Bringing His Craft to Bambara in Salt Lake City

Though he admits to a lifelong devotion to "all things Burgundian" (steak frites with Béarnaise is a favorite), Powers' menus at Bambara embrace straightforward New American fare, including sparkling fresh seafood and hearty game. Powers has a lifelong love of skiing, Ferraris, and a fetish for Italian bicycles. In fact, he collects, builds and sometimes sells them. His current masterpiece is a vintage Colnago. An avid game cook, Powers has recently taken up hunting with his new father-in-law.

Q&A with Chef Powers

We hear you're a knife guy.
Knives are something I collect, appreciate and totally dork out about. Let's say it's a Sunday and I'm at home and have just grilled a fat steak. It's resting on the cutting board and everyone is sitting down to dinner. I'm drooling over the array of knives in front of me and trying to decide which to honor this steak with. It's like a car collector trying to decide which auto to cruise around in on a fine morning. To me, knives are a fascinating balance of craftsmanship, art, tradition, history, utility and beauty. It's interesting because food and cooking share all of these attributes.

How do you put all of your knives to work?
I have a couple hundred and always have one on me, almost like a watch or jewelry! This is mostly for work. Some knives never leave my safe (mostly hunting knives), some only get used for special dinners at home, and others are so utilitarian I open pickle buckets with them or use them as box-cutters.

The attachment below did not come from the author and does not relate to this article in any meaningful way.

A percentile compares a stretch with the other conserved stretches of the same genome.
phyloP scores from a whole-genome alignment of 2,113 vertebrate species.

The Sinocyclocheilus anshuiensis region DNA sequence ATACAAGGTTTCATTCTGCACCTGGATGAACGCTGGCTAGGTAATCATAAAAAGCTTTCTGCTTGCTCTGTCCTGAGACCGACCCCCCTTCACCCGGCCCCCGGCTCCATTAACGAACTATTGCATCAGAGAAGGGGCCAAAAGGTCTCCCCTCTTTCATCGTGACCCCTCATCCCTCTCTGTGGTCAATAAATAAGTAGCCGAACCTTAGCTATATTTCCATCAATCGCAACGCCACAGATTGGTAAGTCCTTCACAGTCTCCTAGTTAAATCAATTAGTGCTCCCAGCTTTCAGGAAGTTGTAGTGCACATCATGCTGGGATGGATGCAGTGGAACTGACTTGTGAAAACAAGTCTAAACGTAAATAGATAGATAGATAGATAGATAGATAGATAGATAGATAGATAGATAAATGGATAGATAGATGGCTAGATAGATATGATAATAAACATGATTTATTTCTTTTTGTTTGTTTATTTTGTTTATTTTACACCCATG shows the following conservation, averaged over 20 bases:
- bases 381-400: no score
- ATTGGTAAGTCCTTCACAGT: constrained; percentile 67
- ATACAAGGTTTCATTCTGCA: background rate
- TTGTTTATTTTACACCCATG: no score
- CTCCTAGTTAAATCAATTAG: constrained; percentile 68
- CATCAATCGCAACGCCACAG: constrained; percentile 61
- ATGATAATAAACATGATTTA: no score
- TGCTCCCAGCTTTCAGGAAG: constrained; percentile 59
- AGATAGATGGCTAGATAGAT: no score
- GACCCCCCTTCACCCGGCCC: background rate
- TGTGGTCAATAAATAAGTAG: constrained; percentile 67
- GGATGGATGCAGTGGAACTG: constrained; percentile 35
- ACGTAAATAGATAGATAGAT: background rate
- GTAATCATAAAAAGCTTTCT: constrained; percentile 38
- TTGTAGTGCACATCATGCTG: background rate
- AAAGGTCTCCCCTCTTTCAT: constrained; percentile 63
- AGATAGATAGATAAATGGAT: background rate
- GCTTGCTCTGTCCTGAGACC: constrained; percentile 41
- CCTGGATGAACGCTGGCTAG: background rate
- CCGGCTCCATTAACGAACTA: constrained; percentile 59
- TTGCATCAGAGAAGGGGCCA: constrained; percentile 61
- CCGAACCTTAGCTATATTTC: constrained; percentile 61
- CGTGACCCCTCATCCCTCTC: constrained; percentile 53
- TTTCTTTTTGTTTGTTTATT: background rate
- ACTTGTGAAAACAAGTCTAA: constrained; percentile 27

What are the knives you couldn't do without?
My three main everyday work knives are a small 7-inch Japanese Chef's knife that I sharpen maybe three times a month, a 9-inch slicer called a Brieto Sujihiki that I rarely sharpen and could shave with, and a cheap German Forschner boning knife that I have had since 1988 and have sharpened so many times that it's barely a ¼" wide.

What do you like to cut – meat or fish?
Technique-wise I think I'm a very good butcher. I definitely prefer cutting meat over fish. This year I processed from start to finish my brother-in-law's 900-pound elk that he got while hunting. The simple glory of slicing our 12-oz. Dry Aged New York for our steak frites into "thin but not too thin" rosy slices and shingling it on a large, stark white oval platter pretty much makes my day every time.

How do you best care for a good knife?
Carbon steel knives rust easily, and you clean them with a green scrub pad with a mixture of soap and oil. Cleaning regular stainless steel knives is pretty straightforward – just clean and rinse dry.

And how about tips for handling knives safely?
The best knife safety line I ever heard was, "Ancient Chinese proverb – falling knives have no handles." If you drop a knife, get out of the way!